The attainment of a college degree has long been a part of the American dream. For the English learner, however, reaching this goal is a task fraught with difficulty. Yet, as the participants in this study demonstrate, it is possible. In this qualitative, phenomenological study of seven current community college students who graduated from a Southern California high school, not yet proficient in the English language, the researcher sought to identify the factors that both encouraged and discouraged their decision to pursue higher education. This study collected original data on factors within the school setting, peers, family and personal characteristics that supported or discouraged the participant continuing their education past high school. To identify facets most significant in each of the three areas, the data is viewed through the lens of Bronfenbrenner’s Ecological Systems Theory. The English –only policy is viewed through the lens of the Critical Race Theory and student experiences highlight the restrictive nature an English only policy places on our state’s English learner population. Conclusions derived from this study point to the importance of adult and peer relationships in the adolescent’s life, and the significance seemly small acts can have on the English learner’s decision to continue on to higher education. To support the English learner population, recommendations of primary language support upon entrance into the California school system, and the establishment of a bilingual single subject English credential for secondary English teachers is suggested. Further recommendations include a standard practice for reviewing the English learner’s language proficiency quarterly, research into what allowed the adolescent to reject negative perceptions of the peers may build upon the body of research into strategies to support the English learner. Last, this study was limited to current community college students in the Southern California region. Research into English learners who went into a four-year university may develop findings that support or contradict this study and broaden the research base into school, peer, and family factors that encourage English learners decision to continue on to higher education.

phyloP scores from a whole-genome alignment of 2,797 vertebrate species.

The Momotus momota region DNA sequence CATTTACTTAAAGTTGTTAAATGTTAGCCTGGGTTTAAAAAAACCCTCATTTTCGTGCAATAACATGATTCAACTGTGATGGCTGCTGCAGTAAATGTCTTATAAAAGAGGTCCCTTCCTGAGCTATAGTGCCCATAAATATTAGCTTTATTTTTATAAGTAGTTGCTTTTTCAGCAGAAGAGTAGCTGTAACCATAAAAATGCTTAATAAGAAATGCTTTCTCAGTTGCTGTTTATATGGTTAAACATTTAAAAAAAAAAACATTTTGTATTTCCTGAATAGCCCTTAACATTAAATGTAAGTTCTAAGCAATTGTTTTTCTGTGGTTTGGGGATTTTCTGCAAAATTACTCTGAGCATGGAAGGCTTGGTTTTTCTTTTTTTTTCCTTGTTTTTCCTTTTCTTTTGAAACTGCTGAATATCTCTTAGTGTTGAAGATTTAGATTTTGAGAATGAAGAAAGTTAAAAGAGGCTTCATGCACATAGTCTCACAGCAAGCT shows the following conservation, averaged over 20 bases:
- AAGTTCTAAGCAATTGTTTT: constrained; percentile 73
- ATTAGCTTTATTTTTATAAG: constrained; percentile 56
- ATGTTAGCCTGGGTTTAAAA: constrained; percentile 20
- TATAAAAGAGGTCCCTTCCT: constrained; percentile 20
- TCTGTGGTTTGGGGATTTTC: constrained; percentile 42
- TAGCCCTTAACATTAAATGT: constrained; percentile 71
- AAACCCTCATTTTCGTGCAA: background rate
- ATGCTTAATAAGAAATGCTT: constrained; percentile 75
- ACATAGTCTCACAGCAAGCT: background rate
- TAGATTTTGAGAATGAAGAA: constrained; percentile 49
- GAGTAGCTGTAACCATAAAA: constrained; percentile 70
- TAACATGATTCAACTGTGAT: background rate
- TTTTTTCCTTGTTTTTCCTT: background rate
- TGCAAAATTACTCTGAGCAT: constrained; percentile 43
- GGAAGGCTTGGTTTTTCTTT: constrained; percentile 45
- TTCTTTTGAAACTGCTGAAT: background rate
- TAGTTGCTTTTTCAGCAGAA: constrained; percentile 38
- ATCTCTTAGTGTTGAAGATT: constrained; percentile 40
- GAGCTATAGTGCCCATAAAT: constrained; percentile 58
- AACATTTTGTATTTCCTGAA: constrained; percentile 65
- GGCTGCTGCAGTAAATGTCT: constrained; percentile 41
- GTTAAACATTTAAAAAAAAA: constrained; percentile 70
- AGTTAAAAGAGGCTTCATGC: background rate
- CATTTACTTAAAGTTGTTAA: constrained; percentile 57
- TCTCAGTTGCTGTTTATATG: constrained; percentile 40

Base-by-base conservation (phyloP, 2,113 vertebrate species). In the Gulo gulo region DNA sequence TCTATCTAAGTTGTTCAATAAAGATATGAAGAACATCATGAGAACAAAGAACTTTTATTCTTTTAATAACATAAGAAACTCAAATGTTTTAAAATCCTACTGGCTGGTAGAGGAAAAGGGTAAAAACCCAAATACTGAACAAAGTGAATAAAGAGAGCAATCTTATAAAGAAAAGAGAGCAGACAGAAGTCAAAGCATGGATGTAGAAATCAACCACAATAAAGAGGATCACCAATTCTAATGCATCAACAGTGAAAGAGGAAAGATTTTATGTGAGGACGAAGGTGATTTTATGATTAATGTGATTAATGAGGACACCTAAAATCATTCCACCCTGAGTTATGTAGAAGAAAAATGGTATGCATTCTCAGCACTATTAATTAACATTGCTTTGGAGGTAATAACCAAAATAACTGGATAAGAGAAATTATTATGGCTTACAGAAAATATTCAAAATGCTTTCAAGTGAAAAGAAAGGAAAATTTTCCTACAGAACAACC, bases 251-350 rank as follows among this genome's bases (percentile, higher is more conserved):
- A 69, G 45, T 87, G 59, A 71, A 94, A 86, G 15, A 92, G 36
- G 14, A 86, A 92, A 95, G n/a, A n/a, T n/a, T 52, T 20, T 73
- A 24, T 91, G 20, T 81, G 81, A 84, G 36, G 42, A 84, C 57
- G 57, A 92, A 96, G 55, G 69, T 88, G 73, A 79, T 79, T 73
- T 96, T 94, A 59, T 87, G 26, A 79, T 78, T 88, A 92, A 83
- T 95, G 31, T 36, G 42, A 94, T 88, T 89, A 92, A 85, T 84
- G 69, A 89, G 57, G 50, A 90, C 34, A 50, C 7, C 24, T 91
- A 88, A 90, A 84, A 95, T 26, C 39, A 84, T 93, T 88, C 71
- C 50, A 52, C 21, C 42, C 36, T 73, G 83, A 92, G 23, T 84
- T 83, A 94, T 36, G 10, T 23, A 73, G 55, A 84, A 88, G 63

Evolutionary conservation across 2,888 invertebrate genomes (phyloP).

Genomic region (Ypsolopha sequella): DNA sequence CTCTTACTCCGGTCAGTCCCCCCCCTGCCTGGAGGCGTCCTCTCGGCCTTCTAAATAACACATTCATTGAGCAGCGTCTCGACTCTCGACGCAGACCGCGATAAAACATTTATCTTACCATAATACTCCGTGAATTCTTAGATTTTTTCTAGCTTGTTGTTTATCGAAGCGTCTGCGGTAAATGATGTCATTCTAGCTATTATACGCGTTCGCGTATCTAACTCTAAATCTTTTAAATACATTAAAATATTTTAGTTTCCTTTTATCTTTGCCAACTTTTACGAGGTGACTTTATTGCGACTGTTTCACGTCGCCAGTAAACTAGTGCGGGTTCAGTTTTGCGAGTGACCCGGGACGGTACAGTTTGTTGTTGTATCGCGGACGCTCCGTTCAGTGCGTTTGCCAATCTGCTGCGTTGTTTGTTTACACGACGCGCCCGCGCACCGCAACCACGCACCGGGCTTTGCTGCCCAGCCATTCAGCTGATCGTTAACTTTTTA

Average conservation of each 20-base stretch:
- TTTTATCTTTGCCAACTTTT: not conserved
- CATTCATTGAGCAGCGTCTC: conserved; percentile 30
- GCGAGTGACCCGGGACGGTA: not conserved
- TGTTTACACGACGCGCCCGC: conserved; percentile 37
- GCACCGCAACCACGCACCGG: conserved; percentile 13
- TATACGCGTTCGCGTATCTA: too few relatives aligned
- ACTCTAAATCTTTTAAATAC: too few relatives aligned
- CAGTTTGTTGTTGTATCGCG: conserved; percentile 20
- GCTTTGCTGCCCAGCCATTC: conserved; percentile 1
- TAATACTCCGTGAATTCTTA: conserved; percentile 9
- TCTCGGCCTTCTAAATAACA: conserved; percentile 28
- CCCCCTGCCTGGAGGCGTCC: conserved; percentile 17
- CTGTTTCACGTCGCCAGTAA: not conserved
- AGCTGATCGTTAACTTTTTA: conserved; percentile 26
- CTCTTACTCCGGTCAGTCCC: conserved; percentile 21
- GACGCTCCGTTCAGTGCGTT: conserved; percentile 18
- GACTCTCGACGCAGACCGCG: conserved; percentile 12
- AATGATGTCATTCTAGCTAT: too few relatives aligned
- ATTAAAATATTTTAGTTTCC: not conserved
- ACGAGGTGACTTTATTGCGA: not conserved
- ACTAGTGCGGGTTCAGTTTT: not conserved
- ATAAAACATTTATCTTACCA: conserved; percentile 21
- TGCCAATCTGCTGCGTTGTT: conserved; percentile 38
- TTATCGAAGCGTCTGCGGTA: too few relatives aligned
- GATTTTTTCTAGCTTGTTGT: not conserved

Library of Congress Subject Headings

Dissertations (EdD) -- Leadership, administration, and policy; English language -- Study and teaching -- Foreign speakers -- Education (Higher) -- California (Southern) -- Case studies; High school students -- California (Southern) -- Case studies; College attendance -- California (Southern) -- Case studies

Date of Award


School Affiliation

Graduate School of Education and Psychology



Degree Type


Degree Name


Faculty Advisor

Purrington, Linda;